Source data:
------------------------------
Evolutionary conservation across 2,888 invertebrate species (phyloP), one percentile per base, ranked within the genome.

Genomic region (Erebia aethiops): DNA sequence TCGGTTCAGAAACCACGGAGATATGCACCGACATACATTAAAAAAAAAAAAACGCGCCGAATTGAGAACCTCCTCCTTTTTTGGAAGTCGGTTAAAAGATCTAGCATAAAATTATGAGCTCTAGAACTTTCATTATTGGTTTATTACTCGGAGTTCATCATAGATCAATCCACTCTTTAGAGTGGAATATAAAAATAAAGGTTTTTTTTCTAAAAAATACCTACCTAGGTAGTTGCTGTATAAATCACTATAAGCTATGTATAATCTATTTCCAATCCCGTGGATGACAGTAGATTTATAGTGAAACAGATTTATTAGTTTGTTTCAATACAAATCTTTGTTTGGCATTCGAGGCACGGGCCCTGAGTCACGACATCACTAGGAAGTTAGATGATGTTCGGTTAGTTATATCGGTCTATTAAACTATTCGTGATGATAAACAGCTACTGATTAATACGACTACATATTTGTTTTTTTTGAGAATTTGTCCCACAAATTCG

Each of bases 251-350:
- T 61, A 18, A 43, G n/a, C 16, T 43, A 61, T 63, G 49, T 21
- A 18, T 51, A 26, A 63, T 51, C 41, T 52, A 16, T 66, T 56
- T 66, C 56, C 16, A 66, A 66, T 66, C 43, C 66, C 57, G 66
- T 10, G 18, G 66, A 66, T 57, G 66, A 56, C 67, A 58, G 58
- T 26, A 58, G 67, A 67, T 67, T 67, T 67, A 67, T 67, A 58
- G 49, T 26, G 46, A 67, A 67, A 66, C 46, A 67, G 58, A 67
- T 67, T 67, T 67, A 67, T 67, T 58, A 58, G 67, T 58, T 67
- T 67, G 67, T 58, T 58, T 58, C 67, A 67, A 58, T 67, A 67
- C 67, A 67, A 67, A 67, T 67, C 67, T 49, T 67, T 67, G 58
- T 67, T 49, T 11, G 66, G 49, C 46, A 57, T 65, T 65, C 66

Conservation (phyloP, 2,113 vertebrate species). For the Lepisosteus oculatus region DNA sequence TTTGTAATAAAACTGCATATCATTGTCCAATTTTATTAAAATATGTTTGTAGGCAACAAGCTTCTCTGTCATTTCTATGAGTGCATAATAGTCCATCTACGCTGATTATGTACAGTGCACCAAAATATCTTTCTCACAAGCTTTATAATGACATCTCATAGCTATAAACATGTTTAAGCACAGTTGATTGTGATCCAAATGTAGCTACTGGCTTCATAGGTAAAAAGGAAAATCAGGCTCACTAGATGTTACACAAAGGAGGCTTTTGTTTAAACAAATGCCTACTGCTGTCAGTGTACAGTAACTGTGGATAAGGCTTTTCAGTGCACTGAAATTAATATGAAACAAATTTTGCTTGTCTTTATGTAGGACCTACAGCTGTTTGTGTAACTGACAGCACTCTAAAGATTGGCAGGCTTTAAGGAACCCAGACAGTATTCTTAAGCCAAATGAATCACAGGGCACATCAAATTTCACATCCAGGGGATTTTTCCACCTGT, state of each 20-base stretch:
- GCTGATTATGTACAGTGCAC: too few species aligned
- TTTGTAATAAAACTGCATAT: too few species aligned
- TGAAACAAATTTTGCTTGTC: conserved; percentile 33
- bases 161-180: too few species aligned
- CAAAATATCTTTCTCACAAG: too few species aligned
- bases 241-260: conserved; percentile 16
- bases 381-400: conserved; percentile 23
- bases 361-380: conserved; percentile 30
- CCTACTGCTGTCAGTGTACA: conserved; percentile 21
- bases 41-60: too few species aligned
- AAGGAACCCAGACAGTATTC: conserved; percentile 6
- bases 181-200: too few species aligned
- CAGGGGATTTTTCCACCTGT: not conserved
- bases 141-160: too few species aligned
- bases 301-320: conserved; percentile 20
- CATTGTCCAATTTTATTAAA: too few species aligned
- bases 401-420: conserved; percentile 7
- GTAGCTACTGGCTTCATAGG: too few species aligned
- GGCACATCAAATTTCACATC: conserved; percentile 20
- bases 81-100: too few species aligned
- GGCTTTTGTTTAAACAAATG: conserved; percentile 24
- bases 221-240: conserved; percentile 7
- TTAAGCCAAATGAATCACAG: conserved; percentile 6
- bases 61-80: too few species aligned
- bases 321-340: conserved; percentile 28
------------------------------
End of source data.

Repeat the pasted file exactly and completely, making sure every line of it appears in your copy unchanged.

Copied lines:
Evolutionary conservation across 2,888 invertebrate species (phyloP), one percentile per base, ranked within the genome.

Genomic region (Erebia aethiops): DNA sequence TCGGTTCAGAAACCACGGAGATATGCACCGACATACATTAAAAAAAAAAAAACGCGCCGAATTGAGAACCTCCTCCTTTTTTGGAAGTCGGTTAAAAGATCTAGCATAAAATTATGAGCTCTAGAACTTTCATTATTGGTTTATTACTCGGAGTTCATCATAGATCAATCCACTCTTTAGAGTGGAATATAAAAATAAAGGTTTTTTTTCTAAAAAATACCTACCTAGGTAGTTGCTGTATAAATCACTATAAGCTATGTATAATCTATTTCCAATCCCGTGGATGACAGTAGATTTATAGTGAAACAGATTTATTAGTTTGTTTCAATACAAATCTTTGTTTGGCATTCGAGGCACGGGCCCTGAGTCACGACATCACTAGGAAGTTAGATGATGTTCGGTTAGTTATATCGGTCTATTAAACTATTCGTGATGATAAACAGCTACTGATTAATACGACTACATATTTGTTTTTTTTGAGAATTTGTCCCACAAATTCG

Each of bases 251-350:
- T 61, A 18, A 43, G n/a, C 16, T 43, A 61, T 63, G 49, T 21
- A 18, T 51, A 26, A 63, T 51, C 41, T 52, A 16, T 66, T 56
- T 66, C 56, C 16, A 66, A 66, T 66, C 43, C 66, C 57, G 66
- T 10, G 18, G 66, A 66, T 57, G 66, A 56, C 67, A 58, G 58
- T 26, A 58, G 67, A 67, T 67, T 67, T 67, A 67, T 67, A 58
- G 49, T 26, G 46, A 67, A 67, A 66, C 46, A 67, G 58, A 67
- T 67, T 67, T 67, A 67, T 67, T 58, A 58, G 67, T 58, T 67
- T 67, G 67, T 58, T 58, T 58, C 67, A 67, A 58, T 67, A 67
- C 67, A 67, A 67, A 67, T 67, C 67, T 49, T 67, T 67, G 58
- T 67, T 49, T 11, G 66, G 49, C 46, A 57, T 65, T 65, C 66

Conservation (phyloP, 2,113 vertebrate species). For the Lepisosteus oculatus region DNA sequence TTTGTAATAAAACTGCATATCATTGTCCAATTTTATTAAAATATGTTTGTAGGCAACAAGCTTCTCTGTCATTTCTATGAGTGCATAATAGTCCATCTACGCTGATTATGTACAGTGCACCAAAATATCTTTCTCACAAGCTTTATAATGACATCTCATAGCTATAAACATGTTTAAGCACAGTTGATTGTGATCCAAATGTAGCTACTGGCTTCATAGGTAAAAAGGAAAATCAGGCTCACTAGATGTTACACAAAGGAGGCTTTTGTTTAAACAAATGCCTACTGCTGTCAGTGTACAGTAACTGTGGATAAGGCTTTTCAGTGCACTGAAATTAATATGAAACAAATTTTGCTTGTCTTTATGTAGGACCTACAGCTGTTTGTGTAACTGACAGCACTCTAAAGATTGGCAGGCTTTAAGGAACCCAGACAGTATTCTTAAGCCAAATGAATCACAGGGCACATCAAATTTCACATCCAGGGGATTTTTCCACCTGT, state of each 20-base stretch:
- GCTGATTATGTACAGTGCAC: too few species aligned
- TTTGTAATAAAACTGCATAT: too few species aligned
- TGAAACAAATTTTGCTTGTC: conserved; percentile 33
- bases 161-180: too few species aligned
- CAAAATATCTTTCTCACAAG: too few species aligned
- bases 241-260: conserved; percentile 16
- bases 381-400: conserved; percentile 23
- bases 361-380: conserved; percentile 30
- CCTACTGCTGTCAGTGTACA: conserved; percentile 21
- bases 41-60: too few species aligned
- AAGGAACCCAGACAGTATTC: conserved; percentile 6
- bases 181-200: too few species aligned
- CAGGGGATTTTTCCACCTGT: not conserved
- bases 141-160: too few species aligned
- bases 301-320: conserved; percentile 20
- CATTGTCCAATTTTATTAAA: too few species aligned
- bases 401-420: conserved; percentile 7
- GTAGCTACTGGCTTCATAGG: too few species aligned
- GGCACATCAAATTTCACATC: conserved; percentile 20
- bases 81-100: too few species aligned
- GGCTTTTGTTTAAACAAATG: conserved; percentile 24
- bases 221-240: conserved; percentile 7
- TTAAGCCAAATGAATCACAG: conserved; percentile 6
- bases 61-80: too few species aligned
- bases 321-340: conserved; percentile 28